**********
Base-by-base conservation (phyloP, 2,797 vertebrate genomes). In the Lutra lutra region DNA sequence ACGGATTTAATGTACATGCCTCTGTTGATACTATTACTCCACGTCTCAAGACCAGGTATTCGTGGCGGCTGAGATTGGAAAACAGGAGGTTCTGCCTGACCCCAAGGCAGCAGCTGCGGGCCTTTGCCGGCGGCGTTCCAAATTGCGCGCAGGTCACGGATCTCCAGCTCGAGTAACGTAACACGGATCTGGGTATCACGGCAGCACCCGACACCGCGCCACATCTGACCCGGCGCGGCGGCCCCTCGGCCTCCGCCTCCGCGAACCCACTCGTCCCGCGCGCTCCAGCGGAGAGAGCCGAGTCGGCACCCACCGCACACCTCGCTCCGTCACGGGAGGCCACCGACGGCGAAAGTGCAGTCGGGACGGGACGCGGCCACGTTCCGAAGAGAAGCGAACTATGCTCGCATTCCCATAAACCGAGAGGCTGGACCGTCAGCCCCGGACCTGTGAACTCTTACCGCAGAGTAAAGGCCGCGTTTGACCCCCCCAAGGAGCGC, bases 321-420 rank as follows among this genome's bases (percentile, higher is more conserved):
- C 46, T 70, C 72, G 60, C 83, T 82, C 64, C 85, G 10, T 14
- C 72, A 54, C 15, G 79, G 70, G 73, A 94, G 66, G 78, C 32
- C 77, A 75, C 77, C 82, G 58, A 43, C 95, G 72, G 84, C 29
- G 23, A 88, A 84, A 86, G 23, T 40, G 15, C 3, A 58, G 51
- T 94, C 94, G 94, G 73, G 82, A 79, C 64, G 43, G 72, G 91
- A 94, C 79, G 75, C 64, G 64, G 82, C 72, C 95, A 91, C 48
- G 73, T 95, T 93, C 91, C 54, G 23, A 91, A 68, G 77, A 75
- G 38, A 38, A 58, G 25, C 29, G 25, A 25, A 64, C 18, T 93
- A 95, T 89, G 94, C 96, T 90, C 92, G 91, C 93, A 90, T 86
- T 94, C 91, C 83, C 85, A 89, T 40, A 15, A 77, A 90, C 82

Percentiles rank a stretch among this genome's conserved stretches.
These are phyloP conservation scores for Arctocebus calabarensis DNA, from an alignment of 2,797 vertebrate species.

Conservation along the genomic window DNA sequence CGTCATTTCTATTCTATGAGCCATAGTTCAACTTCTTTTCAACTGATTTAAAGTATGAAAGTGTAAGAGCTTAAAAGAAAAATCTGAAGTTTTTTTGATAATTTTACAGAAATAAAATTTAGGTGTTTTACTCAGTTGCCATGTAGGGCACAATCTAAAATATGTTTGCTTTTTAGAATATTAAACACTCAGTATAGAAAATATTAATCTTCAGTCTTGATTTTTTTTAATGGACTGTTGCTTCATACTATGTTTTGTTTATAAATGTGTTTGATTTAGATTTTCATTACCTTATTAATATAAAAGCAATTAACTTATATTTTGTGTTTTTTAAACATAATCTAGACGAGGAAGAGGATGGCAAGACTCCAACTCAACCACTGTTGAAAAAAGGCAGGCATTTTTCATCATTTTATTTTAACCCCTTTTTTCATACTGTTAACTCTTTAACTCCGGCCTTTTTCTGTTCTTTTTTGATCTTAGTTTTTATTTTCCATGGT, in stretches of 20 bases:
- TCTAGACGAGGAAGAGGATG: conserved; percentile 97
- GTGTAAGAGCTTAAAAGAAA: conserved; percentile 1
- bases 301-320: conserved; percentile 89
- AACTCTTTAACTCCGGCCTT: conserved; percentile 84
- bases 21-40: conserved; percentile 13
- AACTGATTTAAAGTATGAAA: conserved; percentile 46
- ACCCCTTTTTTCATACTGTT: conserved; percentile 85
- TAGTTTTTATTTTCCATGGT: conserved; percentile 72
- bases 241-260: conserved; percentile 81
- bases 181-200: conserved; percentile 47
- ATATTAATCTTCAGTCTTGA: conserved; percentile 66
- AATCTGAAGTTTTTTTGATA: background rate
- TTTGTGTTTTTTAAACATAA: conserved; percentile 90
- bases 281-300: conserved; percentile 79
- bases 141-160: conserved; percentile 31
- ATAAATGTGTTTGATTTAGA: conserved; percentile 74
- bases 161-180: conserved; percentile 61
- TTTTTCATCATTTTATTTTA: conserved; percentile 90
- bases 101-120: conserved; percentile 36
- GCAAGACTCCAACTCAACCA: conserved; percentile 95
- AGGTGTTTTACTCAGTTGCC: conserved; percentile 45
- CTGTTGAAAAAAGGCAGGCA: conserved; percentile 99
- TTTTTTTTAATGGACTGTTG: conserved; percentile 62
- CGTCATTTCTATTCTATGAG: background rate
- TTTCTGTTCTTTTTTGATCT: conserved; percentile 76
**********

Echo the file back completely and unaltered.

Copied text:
Base-by-base conservation (phyloP, 2,797 vertebrate genomes). In the Lutra lutra region DNA sequence ACGGATTTAATGTACATGCCTCTGTTGATACTATTACTCCACGTCTCAAGACCAGGTATTCGTGGCGGCTGAGATTGGAAAACAGGAGGTTCTGCCTGACCCCAAGGCAGCAGCTGCGGGCCTTTGCCGGCGGCGTTCCAAATTGCGCGCAGGTCACGGATCTCCAGCTCGAGTAACGTAACACGGATCTGGGTATCACGGCAGCACCCGACACCGCGCCACATCTGACCCGGCGCGGCGGCCCCTCGGCCTCCGCCTCCGCGAACCCACTCGTCCCGCGCGCTCCAGCGGAGAGAGCCGAGTCGGCACCCACCGCACACCTCGCTCCGTCACGGGAGGCCACCGACGGCGAAAGTGCAGTCGGGACGGGACGCGGCCACGTTCCGAAGAGAAGCGAACTATGCTCGCATTCCCATAAACCGAGAGGCTGGACCGTCAGCCCCGGACCTGTGAACTCTTACCGCAGAGTAAAGGCCGCGTTTGACCCCCCCAAGGAGCGC, bases 321-420 rank as follows among this genome's bases (percentile, higher is more conserved):
- C 46, T 70, C 72, G 60, C 83, T 82, C 64, C 85, G 10, T 14
- C 72, A 54, C 15, G 79, G 70, G 73, A 94, G 66, G 78, C 32
- C 77, A 75, C 77, C 82, G 58, A 43, C 95, G 72, G 84, C 29
- G 23, A 88, A 84, A 86, G 23, T 40, G 15, C 3, A 58, G 51
- T 94, C 94, G 94, G 73, G 82, A 79, C 64, G 43, G 72, G 91
- A 94, C 79, G 75, C 64, G 64, G 82, C 72, C 95, A 91, C 48
- G 73, T 95, T 93, C 91, C 54, G 23, A 91, A 68, G 77, A 75
- G 38, A 38, A 58, G 25, C 29, G 25, A 25, A 64, C 18, T 93
- A 95, T 89, G 94, C 96, T 90, C 92, G 91, C 93, A 90, T 86
- T 94, C 91, C 83, C 85, A 89, T 40, A 15, A 77, A 90, C 82

Percentiles rank a stretch among this genome's conserved stretches.
These are phyloP conservation scores for Arctocebus calabarensis DNA, from an alignment of 2,797 vertebrate species.

Conservation along the genomic window DNA sequence CGTCATTTCTATTCTATGAGCCATAGTTCAACTTCTTTTCAACTGATTTAAAGTATGAAAGTGTAAGAGCTTAAAAGAAAAATCTGAAGTTTTTTTGATAATTTTACAGAAATAAAATTTAGGTGTTTTACTCAGTTGCCATGTAGGGCACAATCTAAAATATGTTTGCTTTTTAGAATATTAAACACTCAGTATAGAAAATATTAATCTTCAGTCTTGATTTTTTTTAATGGACTGTTGCTTCATACTATGTTTTGTTTATAAATGTGTTTGATTTAGATTTTCATTACCTTATTAATATAAAAGCAATTAACTTATATTTTGTGTTTTTTAAACATAATCTAGACGAGGAAGAGGATGGCAAGACTCCAACTCAACCACTGTTGAAAAAAGGCAGGCATTTTTCATCATTTTATTTTAACCCCTTTTTTCATACTGTTAACTCTTTAACTCCGGCCTTTTTCTGTTCTTTTTTGATCTTAGTTTTTATTTTCCATGGT, in stretches of 20 bases:
- TCTAGACGAGGAAGAGGATG: conserved; percentile 97
- GTGTAAGAGCTTAAAAGAAA: conserved; percentile 1
- bases 301-320: conserved; percentile 89
- AACTCTTTAACTCCGGCCTT: conserved; percentile 84
- bases 21-40: conserved; percentile 13
- AACTGATTTAAAGTATGAAA: conserved; percentile 46
- ACCCCTTTTTTCATACTGTT: conserved; percentile 85
- TAGTTTTTATTTTCCATGGT: conserved; percentile 72
- bases 241-260: conserved; percentile 81
- bases 181-200: conserved; percentile 47
- ATATTAATCTTCAGTCTTGA: conserved; percentile 66
- AATCTGAAGTTTTTTTGATA: background rate
- TTTGTGTTTTTTAAACATAA: conserved; percentile 90
- bases 281-300: conserved; percentile 79
- bases 141-160: conserved; percentile 31
- ATAAATGTGTTTGATTTAGA: conserved; percentile 74
- bases 161-180: conserved; percentile 61
- TTTTTCATCATTTTATTTTA: conserved; percentile 90
- bases 101-120: conserved; percentile 36
- GCAAGACTCCAACTCAACCA: conserved; percentile 95
- AGGTGTTTTACTCAGTTGCC: conserved; percentile 45
- CTGTTGAAAAAAGGCAGGCA: conserved; percentile 99
- TTTTTTTTAATGGACTGTTG: conserved; percentile 62
- CGTCATTTCTATTCTATGAG: background rate
- TTTCTGTTCTTTTTTGATCT: conserved; percentile 76